Himachal Pradesh: Shimla residents reel from devastation caused by heavy rains

A view shows debris after a landslide following torrential rain in Mandi in the northern state of Himachal Pradesh, India, August 14, 2023.
Image caption,Flash floods and landslides have devastated Himachal Pradesh in recent weeks

By Arvind Chhabra

BBC Punjabi, Chandigarh

“I saw our house falling. You can’t imagine how I felt.”

Forty-five-year-old Suman’s voice trembled as she recounted the harrowing sight of her family home collapsing on the day India celebrated its Independence on 15 August.

“I screamed loudly. But I couldn’t do anything,” she said, wiping tears.

Shimla, a town in the Himalayan state of Himachal Pradesh in northern India is known for its tranquillity and British colonial-era charm.

Suman’s family home, built after years of effort, was among several washed away in the torrential rains and landslides that hit the state this monsoon season.

“Our parents had put in their life’s savings to build this house,” Suman told the BBC from a relief camp, set up by the state government, where her family has taken shelter.

“To see this is unbearable. We don’t even want to build any house now. We have given up.”

Weeks of heavy rainfall have affected thousands of people across Himachal Pradesh and the neighbouring state of Uttarakhand, causing widespread destruction of life and property.

State government reports reveal at least 348 people have died due to rain-related incidents such as landslides and flash floods since June.

With nearly 80 deaths, Shimla, the capital of Himachal Pradesh, was hit particularly hard.

Chief Minister Sukhwinder Sukhu said the state’s loss exceeded 100bn rupees ($1.2bn, £961m), underscoring the magnitude of the destruction.

More than 2,220 homes have been obliterated while another 10,000 houses lie partially damaged. The wreckage extends to commercial spaces, with 300 shops rendered unusable.

The toll on livestock is equally devastating, with nearly 10,000 poultry birds and more than 6,000 cattle and various other animals dead.

A view shows debris after a landslide following torrential rain in Mandi in the northern state of Himachal Pradesh, India, August 14, 2023.
Image caption,State government reports reveal at least 348 people have died due to rain-related incidents since June

The landscape bears the scars of 131 landslides and 60 flash floods the region has witnessed, altering its topography.

Roads in Shimla are blocked every few hundred metres by fallen trees or the heaps of mud and rocks that have tumbled off the hills.

Temple tragedy

People living in these hills are still reeling from the devastation that surrounds them.

On 14 August, 20 people died after a Shiva temple in Shimla was buried under a landslide.

One family lost seven members as the temple’s surroundings were inundated with slush, rocks and water.

The National Disaster Response Force (NDRF) and other rescue agencies launched an arduous search for survivors and bodies in the aftermath of the temple tragedy.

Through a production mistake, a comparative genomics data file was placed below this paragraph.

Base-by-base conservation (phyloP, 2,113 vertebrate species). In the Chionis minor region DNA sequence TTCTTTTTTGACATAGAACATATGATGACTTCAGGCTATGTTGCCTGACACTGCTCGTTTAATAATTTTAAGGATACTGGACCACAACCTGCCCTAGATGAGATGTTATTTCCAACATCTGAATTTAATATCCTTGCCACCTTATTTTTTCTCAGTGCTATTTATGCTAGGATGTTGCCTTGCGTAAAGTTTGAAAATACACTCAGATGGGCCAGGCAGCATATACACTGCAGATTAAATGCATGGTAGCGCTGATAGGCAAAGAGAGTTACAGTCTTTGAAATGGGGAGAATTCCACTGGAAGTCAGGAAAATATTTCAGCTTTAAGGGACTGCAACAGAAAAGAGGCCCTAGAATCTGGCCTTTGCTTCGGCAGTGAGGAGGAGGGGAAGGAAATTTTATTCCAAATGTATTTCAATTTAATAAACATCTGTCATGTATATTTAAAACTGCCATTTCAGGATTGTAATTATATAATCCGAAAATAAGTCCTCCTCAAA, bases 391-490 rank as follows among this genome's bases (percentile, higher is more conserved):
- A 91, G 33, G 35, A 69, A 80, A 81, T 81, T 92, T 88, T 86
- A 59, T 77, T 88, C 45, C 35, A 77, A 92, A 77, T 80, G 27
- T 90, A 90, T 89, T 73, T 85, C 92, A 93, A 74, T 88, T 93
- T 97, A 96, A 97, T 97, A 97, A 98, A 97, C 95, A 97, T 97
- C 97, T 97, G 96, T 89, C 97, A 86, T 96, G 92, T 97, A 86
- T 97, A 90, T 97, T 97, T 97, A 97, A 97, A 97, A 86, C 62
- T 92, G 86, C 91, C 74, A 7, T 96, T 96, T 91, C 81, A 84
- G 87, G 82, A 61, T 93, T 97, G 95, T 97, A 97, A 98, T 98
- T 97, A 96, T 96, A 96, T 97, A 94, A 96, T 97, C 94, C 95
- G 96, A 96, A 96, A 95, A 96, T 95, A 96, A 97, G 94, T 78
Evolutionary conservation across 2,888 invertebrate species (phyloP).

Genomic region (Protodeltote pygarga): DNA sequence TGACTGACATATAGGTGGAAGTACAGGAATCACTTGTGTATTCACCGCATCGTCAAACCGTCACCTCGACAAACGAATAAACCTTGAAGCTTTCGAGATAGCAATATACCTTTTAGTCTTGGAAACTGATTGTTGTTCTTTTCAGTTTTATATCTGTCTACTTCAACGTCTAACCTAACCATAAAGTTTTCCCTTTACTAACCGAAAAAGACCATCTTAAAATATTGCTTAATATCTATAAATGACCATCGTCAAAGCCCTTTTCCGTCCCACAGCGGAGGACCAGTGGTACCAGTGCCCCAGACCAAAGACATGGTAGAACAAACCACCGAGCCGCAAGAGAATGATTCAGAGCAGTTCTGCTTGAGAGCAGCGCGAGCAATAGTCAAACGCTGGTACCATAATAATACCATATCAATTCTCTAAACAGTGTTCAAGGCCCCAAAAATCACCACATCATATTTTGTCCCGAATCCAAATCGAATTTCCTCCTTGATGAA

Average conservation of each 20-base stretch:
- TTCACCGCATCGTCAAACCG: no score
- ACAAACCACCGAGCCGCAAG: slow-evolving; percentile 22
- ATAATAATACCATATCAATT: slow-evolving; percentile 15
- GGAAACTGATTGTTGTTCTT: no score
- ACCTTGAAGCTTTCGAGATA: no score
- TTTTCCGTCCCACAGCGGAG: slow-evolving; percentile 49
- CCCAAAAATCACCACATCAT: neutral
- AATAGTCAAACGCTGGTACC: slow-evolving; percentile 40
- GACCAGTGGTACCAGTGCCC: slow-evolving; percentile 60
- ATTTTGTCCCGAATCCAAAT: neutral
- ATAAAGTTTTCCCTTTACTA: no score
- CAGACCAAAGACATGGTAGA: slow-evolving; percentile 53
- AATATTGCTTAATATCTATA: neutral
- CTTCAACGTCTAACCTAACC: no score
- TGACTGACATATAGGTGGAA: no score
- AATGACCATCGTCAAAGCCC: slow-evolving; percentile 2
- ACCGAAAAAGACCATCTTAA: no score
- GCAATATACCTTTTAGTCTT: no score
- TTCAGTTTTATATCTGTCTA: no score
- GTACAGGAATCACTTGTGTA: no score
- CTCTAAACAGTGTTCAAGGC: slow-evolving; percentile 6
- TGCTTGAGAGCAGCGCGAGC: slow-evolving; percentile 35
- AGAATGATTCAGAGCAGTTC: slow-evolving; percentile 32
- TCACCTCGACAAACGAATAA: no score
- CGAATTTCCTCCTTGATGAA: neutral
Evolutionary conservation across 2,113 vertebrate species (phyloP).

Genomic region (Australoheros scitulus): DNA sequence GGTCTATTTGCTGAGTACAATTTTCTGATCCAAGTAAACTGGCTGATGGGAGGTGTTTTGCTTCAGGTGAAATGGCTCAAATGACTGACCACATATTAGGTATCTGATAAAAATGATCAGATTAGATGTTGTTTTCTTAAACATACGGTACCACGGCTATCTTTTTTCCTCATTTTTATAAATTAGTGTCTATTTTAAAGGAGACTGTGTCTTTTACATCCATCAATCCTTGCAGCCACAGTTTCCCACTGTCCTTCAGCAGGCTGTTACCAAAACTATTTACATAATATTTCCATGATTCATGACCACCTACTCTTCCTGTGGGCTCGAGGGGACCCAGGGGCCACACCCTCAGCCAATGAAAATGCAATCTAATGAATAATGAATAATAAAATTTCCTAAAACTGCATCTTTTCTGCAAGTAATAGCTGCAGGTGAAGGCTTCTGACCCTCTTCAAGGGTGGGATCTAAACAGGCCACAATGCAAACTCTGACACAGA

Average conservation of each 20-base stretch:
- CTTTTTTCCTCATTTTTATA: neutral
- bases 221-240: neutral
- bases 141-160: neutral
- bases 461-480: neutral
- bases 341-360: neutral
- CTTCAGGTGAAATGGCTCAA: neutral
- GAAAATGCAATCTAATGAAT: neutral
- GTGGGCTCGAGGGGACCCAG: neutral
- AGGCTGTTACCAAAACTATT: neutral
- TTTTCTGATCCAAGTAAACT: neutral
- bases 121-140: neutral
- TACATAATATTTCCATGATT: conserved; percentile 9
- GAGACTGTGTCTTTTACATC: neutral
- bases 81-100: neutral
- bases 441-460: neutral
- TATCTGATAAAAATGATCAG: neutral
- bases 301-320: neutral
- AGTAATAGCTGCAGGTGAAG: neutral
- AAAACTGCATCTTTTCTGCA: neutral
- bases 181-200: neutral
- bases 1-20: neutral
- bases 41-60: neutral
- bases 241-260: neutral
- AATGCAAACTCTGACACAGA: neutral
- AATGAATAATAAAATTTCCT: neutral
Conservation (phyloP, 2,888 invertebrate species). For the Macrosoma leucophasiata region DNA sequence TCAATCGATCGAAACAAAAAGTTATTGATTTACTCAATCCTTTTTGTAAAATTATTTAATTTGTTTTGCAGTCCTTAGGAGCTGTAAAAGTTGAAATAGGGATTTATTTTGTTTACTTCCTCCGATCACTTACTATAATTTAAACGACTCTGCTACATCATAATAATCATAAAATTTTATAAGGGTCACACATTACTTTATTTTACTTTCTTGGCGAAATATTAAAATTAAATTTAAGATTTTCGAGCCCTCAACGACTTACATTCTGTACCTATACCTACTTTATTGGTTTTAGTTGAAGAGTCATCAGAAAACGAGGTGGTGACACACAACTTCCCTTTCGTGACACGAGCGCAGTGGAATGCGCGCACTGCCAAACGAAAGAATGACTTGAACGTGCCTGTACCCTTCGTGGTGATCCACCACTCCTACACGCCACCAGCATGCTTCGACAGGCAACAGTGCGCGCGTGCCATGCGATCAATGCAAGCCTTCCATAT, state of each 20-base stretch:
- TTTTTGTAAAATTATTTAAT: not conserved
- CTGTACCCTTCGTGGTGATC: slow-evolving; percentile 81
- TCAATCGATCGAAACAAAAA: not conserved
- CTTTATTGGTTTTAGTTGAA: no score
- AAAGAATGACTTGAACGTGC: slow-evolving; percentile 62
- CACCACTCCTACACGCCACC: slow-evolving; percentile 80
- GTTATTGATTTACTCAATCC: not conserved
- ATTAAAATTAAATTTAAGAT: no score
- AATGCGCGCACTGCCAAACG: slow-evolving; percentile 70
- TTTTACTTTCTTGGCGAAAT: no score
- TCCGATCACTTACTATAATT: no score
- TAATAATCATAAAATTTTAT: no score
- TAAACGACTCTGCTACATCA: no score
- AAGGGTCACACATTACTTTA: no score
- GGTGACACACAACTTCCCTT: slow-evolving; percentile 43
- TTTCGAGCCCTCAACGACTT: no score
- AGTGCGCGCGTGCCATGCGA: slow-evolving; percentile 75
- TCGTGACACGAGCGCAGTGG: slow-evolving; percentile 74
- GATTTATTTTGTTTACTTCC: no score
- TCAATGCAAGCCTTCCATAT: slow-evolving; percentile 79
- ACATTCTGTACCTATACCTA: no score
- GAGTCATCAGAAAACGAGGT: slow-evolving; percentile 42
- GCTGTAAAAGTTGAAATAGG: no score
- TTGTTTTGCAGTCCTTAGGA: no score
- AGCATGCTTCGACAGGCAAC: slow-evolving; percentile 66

Shimla temple collapse
Image caption,Twenty people died after a Shiva temple in Shimla was buried under a landslide on 14 August

Sanjay Thakur lost his 17-year-old son Saurabh in the disaster.

“We heard the sound of a thunder that morning,” he said, adding that he ran towards the temple where his son was visiting.

“I saw that the building had fallen partially. A person stuck in debris was shouting for help,” he told the BBC. “We quickly rushed to rescue him. Then another landslide took place and earth from the rail tracks above the temple came down washing the temple away. There was nothing left.”

Locals helped the family look for Saurabh. They found his body the next day.

“I miss everything about my son,” he said. “His books are lying here. So are his clothes. Only he isn’t around. But nobody can do anything now.”

National Disaster Response Force (NDRF) personnel search for victims at the site of a landslide after a temple collapsed due to heavy rains in Shimla on August 14, 2023.
Image caption,Rescue personnel search for victims after a temple collapsed in Shimla on 14 August

The devastation also shattered livelihoods of people like Akash Kumar, whose family relied on his meat shop for income.

The collapse of a state-owned slaughterhouse has left them without work.

“We used to get supplies from the slaughterhouse and then sell it at our shop,” Mr Kumar said. “But the slaughterhouse caved in and our house situated not far from there was declared endangered.

“We can’t figure out how we will earn our livelihood now and where we will eat,” he added.

His family includes his parents, four brothers and their wives and children – all of whom have now taken shelter in a rehabilitation camp in Shimla.

Fears of more havoc

After the landslides on 14 and 15 August, recovery efforts were underway in Shimla when another major landslide struck the state’s Kullu district on 24 August. Footage from the area showed buildings collapse like a house of cards.

The full extent of the damage caused by this landslide is yet to be determined. Officials say occupants of the buildings were evacuated a few days earlier.

A view shows debris after a landslide following torrential rain in Mandi in the northern state of Himachal Pradesh, India, August 14, 2023.
Image caption,People living in these hills are reeling from the loss that surrounds them

But residents across Himachal Pradesh live in constant anxiety.

A massive thunderstorm that hit Shimla in the early hours of 23 August left locals sleepless and in fear.

“Lightning and thunder began around 3am,https://elementlagu.com ” says Rajesh Negi, a hotel worker. “We left our homes, fearing they might collapse any moment.

“We’ve never seen anything like this before,” he says. “Fear and stress have taken over our lives now.”

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